There is something very special about people who have that innate skill of being able to turn their creative minds and hands into just about anything. Leonardo da Vinci is perhaps the greatest exemplar – the 15th Century Italian Renaissance genius (along with his contemporaries Michelangelo and Raphael) was able to think and create without bounds: drawing, painting, sculpting, mechanics, carpentry, metallurgy, architectural drafting and chemistry – from the Mona Lisa to studies for the helicopter!
Do polymaths still exist today, men and women who cross the divide between art and science, whose creations cover a multitude of disciplines from the smallest detail to cathedral-like projects? I hope so, and certainly in the middle to late 20th Century in Italy, especially in another renaissance period post World War II, there existed one who while not as famous as the great da Vinci, may have had almost as great an effect on the everyday life of the ordinary man.
Gio Ponti (1891–1979) was an architect, designer and artist responsible for a huge variety of projects, products, artefacts, artworks and buildings. He is perhaps most famous for the 1954–1956 Pirelli Tower in the Piazza Duca d’Aosta in Milan, but also built residential homes as far afield as Venezuela and Iran, government buildings in Pakistan, the wonderful San Francesco al Fopponino church in Milan, the Museum in Denver, and the Co-Cathedral Gran Madre di Dio in Taranto. He did interior designs for ocean liners; sketches for car designs for Touring of Milan; founded the influential Domus Magazine in 1928; was the artistic director of the famous porcelain manufacturer Richard-Ginori creating wonderful ceramics and tiles; was a furniture designer responsible for, among other pieces, the 699 Superleggera chair for Cassina in 1957; the Flêche candelabra for Christofle exhibited at the Venice Biennale in 1928; vases, masks, teapots, door handles, taps, toilet bowls, ashtrays, espresso machines, cutlery; decorative objects; and hotels.
The Royal Continental Hotel di Napoli was designed not by Gio Ponti but in 1955 by Ferdinando Chiaromonte (1902–1985) on the site of the old Grand Hotel Royal des Etrangers. Ponti, however, designed the interior fixtures and fittings and, where it is still possible to stay ‘Ponti-style’, in 24 out of 397 rooms maintained as a living homage on the ‘Museum Floor’. More importantly, the unique seawater rooftop swimming pool, designed by Ponti and featured on the cover of Domus in 1954, still exists where one can cool off from the hot Southern Italian sunshine and take in splendid panoramic views. As Ponti himself said, “I hate rectangular pools. Are lakes and rivers rectangular?”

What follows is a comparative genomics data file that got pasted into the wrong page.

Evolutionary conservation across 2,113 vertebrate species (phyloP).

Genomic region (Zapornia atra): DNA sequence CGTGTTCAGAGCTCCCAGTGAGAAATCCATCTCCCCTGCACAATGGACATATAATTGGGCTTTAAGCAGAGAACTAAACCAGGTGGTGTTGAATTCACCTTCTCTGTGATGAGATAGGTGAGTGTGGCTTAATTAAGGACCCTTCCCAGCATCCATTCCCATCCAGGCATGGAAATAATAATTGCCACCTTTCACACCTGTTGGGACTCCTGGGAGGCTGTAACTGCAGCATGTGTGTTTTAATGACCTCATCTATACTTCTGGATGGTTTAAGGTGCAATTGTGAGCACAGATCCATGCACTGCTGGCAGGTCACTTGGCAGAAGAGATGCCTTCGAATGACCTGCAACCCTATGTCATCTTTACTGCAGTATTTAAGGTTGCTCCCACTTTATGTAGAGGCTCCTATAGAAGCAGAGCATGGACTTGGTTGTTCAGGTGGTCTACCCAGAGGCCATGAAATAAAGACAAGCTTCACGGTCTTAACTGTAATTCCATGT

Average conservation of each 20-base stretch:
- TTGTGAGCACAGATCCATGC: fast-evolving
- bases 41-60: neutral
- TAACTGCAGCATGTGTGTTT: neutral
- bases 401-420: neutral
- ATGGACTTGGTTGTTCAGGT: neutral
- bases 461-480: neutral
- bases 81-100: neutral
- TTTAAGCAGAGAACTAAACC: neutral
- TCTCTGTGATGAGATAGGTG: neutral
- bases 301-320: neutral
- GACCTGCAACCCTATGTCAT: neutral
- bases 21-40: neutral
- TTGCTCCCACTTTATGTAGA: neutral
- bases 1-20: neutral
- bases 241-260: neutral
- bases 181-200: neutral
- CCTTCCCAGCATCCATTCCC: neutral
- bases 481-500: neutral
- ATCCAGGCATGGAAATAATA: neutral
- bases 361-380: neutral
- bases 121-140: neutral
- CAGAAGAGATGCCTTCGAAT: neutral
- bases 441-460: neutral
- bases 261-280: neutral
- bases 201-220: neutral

One hotel designed by Ponti was the Grand Hotel Parco dei Principi, which opened in 1964. At the time, it was recognised as one of the finest designed hotels in the country. The Parco dei Principi is situated right next to the wonderful early 17th Century Villa Borghese Gardens through which one can stroll to the Spanish Steps. Today, while the hotel is still one of the very best in the Eternal City, unfortunately all that remains of the original Ponti interior is the continuous flooring of white marble with its inlays, the hotel having been renovated and remodelled. The strikingly beautiful exterior, however, is as Ponti designed it.
It is at the Parco dei Principi in Sorrento however, that we find Ponti’s capolavoro, his 1961 masterpiece. Here, this stunning blue and white, and white and blue (there is a difference between the inside and the outside, believe me) remain to this day and designed, interior and exterior, by this genius who said, “Pure architecture is a crystal. When it is pure, it is clear like a crystal – magic, closed, exclusive, autonomous, unsullied, absolute, conclusive like a crystal. That can be a cube, a rectangular block, a pyramid, an obelisk, and a tower – finite standing shapes. Architecture refuses unfinished shapes… Architecture begins and ends. Architecture stands.” To my mind it stands no better than here.
Perched high above the Mediterranean Sea, this hotel is the coolest, in every sense of the word that it is possible to get. The combination of white and blue runs throughout the whole scheme of the hotel – table cloths, plates and dishes, telephones, floor tiles (30 different types forming one hundred different blue and white patterns), the stark white diving board above the blue water of the pool: everything working in harmony, creating a white and blue universe.
If it was possible, I would stay in this Sorrentine universe for the rest of my life. Occasionally though, one must venture elsewhere, but the influence of Ponti remains. I was at the gorgeous and very hip and modern Myconian Ambassador not long ago when I picked up the tactile knives and forks, designed by, yes, Gio Ponti!